Incorporated within the sleek body design is a 12.2MP full-frame Exmor CMOS sensor and BIONZ X image processor, which work together to enable an expansive dynamic range with minimal noise and notable sensitivity. The a7S features a native sensitivity range from ISO 100-102400, which is further expandable to ISO 50-409600. Coupled with the large individual pixel size the 12.2MP sensor affords, this camera is well-suited to use in low-light conditions. The sensor's design also features a new-generation RGB color filter array, as well as a gapless on-chip lens design. Together, these two technologies enable truly efficient light-gathering abilities that further reinforce the low noise, high-sensitivity design. Furthermore, an anti-reflective coating has also been applied to the seal glass of the image sensor to minimize surface reflections, glare, and ghosting for contrast-rich, color-neutral imagery. The sensor and processor combination also avail a wealth of performance-related benefits to still shooting, including a Speed Priority continuous shooting rate of 5 fps, or a 2.5 fps shooting rate with continuous AF. The contrast-detection AF system employs 25 distinct points to quickly and precisely acquire focus in light levels as low as -4 EV to support working in a wide variety of shooting conditions.
Line-Skipping has been the Achilles Heel of video recording DSLR and Mirrorless cameras since video recording was first introduced. Most full-frame and APS-C still cameras have extremely high pixel counts, which is great for still photography, but makes utilizing the whole sensor technically infeasible when recording video since scaling down, say a 36 megapixel image in real time would require a much more expensive image processor and generate more heat than such a compact body could handle. So traditionally these cameras skip lines when recording video, leading to major aliasing and moiré from the large sample gaps as well as decreased resolution and increased noise. However, the lower resolution sensor of the a7S is designed for video recording and features a full sensor readout without any line skipping. This means you will see a sharp image devoid of major aliasing and moiré whether recording internally at 1080p or externally in UHD 4K. For times when the high quality 50 Mbps XAVC S Codec is not enough the a7S is able to output uncompressed UHD 4K (3840 x 2160) at a 4:2:2 color depth over HDMI to compatible third party recorders. Or, if recording internally to a memory card the HDMI can output 1080p at 4:2:2 for external recorders or HD monitors that don't support 4K inputs. The full list of supported HDMI output signals is:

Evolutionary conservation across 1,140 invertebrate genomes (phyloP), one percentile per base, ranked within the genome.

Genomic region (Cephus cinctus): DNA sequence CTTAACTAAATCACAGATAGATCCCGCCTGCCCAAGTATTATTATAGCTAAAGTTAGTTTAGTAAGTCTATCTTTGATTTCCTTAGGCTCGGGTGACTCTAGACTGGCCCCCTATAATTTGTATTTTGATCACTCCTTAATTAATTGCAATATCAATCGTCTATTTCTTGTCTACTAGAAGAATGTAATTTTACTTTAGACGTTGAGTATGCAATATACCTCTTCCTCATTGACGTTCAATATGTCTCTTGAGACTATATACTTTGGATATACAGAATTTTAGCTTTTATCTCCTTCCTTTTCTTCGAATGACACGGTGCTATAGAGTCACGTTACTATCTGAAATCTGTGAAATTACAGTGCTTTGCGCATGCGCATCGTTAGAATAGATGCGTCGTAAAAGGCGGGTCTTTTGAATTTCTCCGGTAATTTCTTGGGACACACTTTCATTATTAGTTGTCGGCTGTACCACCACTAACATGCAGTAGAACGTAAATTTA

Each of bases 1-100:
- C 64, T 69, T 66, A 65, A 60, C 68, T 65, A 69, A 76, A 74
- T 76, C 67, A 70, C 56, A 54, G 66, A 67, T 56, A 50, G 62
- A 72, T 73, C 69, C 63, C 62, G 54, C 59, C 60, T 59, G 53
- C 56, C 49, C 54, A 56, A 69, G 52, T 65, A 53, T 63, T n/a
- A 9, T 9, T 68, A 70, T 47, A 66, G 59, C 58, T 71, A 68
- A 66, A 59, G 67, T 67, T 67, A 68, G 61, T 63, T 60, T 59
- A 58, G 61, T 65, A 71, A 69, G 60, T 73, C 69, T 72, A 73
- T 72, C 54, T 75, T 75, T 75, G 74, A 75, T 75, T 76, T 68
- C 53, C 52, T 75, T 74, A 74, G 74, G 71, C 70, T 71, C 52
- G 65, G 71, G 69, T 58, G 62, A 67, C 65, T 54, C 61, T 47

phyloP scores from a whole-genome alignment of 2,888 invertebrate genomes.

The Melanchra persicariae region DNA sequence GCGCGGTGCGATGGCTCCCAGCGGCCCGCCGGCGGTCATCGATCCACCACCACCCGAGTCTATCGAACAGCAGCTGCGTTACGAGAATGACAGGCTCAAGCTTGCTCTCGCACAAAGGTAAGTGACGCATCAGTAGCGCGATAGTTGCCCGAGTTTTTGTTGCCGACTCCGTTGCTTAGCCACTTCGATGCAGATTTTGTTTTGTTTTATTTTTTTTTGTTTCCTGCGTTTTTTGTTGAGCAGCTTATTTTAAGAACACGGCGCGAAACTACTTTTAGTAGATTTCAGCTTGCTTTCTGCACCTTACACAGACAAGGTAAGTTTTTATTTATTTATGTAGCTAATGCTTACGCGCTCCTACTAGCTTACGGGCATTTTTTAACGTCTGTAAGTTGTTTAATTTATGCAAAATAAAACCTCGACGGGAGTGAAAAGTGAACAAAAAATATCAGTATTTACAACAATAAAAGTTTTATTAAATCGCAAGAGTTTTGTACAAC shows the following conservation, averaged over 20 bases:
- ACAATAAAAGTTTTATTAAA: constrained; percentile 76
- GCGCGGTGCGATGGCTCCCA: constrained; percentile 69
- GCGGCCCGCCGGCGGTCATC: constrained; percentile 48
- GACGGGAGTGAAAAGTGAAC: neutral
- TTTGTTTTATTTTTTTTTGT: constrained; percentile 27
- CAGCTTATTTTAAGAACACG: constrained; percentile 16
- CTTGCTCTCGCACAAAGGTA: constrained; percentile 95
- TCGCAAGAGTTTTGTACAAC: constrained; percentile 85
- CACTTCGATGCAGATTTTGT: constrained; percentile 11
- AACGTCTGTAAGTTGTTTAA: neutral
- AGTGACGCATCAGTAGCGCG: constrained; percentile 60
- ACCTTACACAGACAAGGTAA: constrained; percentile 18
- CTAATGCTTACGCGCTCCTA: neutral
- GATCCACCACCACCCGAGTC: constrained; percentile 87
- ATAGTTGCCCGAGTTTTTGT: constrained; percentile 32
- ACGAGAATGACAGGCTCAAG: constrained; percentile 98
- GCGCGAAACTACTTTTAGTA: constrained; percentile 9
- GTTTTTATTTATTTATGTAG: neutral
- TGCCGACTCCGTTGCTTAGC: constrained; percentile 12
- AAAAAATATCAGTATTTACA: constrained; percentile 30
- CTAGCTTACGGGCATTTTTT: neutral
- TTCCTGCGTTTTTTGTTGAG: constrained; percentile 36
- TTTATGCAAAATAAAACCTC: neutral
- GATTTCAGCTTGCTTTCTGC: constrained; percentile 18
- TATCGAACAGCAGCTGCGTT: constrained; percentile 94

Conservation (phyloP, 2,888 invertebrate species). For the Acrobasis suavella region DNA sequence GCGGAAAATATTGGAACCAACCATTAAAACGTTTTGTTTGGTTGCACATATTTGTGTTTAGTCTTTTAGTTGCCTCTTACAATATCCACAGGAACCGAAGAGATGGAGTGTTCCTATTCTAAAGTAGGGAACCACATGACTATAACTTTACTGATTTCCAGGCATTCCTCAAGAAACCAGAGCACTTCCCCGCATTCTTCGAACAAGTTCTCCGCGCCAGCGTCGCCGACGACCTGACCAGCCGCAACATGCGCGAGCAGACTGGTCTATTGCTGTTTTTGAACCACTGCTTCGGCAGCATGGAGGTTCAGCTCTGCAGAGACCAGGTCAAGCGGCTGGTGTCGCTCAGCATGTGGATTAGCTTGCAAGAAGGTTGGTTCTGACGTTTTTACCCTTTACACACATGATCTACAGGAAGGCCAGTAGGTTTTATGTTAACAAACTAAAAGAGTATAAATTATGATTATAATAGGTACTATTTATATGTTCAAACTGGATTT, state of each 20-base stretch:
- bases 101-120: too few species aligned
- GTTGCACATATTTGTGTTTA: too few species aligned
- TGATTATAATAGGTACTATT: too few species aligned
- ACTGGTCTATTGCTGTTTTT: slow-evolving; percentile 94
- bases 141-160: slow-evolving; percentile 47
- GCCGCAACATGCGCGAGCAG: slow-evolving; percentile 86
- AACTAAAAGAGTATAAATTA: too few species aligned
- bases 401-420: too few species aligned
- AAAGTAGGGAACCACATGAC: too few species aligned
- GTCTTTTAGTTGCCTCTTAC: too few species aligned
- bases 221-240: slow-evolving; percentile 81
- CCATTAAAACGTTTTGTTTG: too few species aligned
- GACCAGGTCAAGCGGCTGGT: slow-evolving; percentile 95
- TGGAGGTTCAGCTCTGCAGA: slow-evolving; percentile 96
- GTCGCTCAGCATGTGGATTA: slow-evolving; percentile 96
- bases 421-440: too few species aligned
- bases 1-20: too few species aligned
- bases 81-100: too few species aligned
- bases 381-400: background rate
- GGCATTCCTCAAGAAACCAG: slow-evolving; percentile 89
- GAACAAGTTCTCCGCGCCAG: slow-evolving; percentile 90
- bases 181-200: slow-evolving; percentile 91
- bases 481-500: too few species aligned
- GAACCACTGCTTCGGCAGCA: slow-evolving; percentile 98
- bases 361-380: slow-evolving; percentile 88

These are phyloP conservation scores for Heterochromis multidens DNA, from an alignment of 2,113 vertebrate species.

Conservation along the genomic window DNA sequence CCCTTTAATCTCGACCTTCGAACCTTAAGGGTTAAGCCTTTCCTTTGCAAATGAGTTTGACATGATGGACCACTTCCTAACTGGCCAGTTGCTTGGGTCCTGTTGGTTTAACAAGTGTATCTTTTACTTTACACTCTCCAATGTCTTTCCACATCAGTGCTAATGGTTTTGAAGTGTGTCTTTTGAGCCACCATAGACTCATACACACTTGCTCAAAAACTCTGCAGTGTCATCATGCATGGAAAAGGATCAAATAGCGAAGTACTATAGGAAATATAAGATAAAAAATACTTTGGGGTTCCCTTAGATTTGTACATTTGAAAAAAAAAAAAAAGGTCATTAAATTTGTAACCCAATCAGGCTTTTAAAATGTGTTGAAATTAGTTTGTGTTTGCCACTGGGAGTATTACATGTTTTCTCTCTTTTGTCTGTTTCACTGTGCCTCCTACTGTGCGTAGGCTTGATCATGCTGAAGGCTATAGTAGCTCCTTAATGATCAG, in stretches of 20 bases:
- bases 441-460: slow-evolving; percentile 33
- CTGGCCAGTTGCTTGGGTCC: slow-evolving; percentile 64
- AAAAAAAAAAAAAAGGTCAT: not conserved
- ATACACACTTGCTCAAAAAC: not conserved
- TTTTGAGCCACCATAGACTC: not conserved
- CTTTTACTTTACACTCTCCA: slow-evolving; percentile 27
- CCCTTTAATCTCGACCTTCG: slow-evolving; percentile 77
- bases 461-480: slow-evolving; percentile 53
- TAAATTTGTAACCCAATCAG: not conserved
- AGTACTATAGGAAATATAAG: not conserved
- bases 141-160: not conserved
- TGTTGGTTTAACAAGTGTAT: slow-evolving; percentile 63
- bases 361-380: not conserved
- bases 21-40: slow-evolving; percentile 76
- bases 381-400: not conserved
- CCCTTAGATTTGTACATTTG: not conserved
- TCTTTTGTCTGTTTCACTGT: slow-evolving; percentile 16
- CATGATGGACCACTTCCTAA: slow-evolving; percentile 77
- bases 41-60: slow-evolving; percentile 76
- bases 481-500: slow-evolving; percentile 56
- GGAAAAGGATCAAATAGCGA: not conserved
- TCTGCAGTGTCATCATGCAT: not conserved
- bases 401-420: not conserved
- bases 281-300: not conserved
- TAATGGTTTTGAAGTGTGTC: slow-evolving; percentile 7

In addition to the standard 24p/30p/60i recording formats the a7S is also able to record at much higher frame rates for slow motion playback, albeit at lower resolutions. 1080p video can be recorded in up to 60p using the entire sensor. And 120 fps is possible at 720p using an approximately APS-C sized center crop of the sensor. 120 fps recording allows for about 5x slow motion when played back in 24p.
To make sure the a7S is able to use its extensive dynamic range while recording video it incorporates extensive customizable color and gamma controls. Users can adjust the gamma, black level, knee, color level, and more. Also users can use the same S-Log2 Gamma Curve that is found on high end Sony Cinema cameras that squeezes up to 1300% more dynamic range into the video signal then traditional REC709, for increased post-production flexibility.
The a7S has multiple timecode recording options to meet different workflows. It has the standard 'Record Run" mode that only advances the timecode when recording, as well as "Free Run" timecode that advances the timecode even when not recording, which can be great for syncing multiple cameras at live events. It can also record timecode in both drop frame and non-drop frame modes. When recording internally the a7S is also able to output timecode via HDMI, and timecode output is also supported when outputting 4K over HDMI.
The a7S features many of the same real-time visual overlays and aids that professional video users have come to rely on. These include focus peaking to aid in manual focusing, zebra markers to help judge overexposure, and an audio level overlay for mixing audio. Also focus magnification is available for checking critical focus. These are available in both viewfinder and LCD display.
The a7S features a 3.5mm microphone input jack for compatibility with external microphones. And for users needing more the a7S is also compatible with the Sony XLR-k1M XLR Adapter for recording professional balanced XLR audio signals with phantom power and adjustable mic/line inputs. For monitoring audio the a7S features a 3.5mm headphone jack as well as real time audio levels for a visual reference.
Revolving around a compact, sleek body design, the a7S features both a large rear LCD monitor as well as a bright electronic viewfinder. The rear 3.0" 921.6k-dot Xtra Fine LCD features a tilting design (up 90° and down 45°) to benefit working from both high and low angles. Also benefitting visibility with the rear monitor is the incorporation of WhiteMagic technology, which noticeably increases brightness for easier viewing in sunlit conditions. When shooting at eye-level, the 0.5" XGA OLED electronic viewfinder features a high 0.71x magnification and a 2.36 million-dot resolution for precise monitoring capabilities.
Built-in Wi-Fi connectivity enables the a7S to instantly share imagery to mobile devices for direct sharing online to social networking, via email, and to cloud storage sites. NFC (Near Field Communication) is also supported, which allows for one-touch connection between the camera and compatible mobile devices; no complex set-up is required. Once connected, the linked mobile device can also display a live view image on its screen and remotely control the camera's shutter.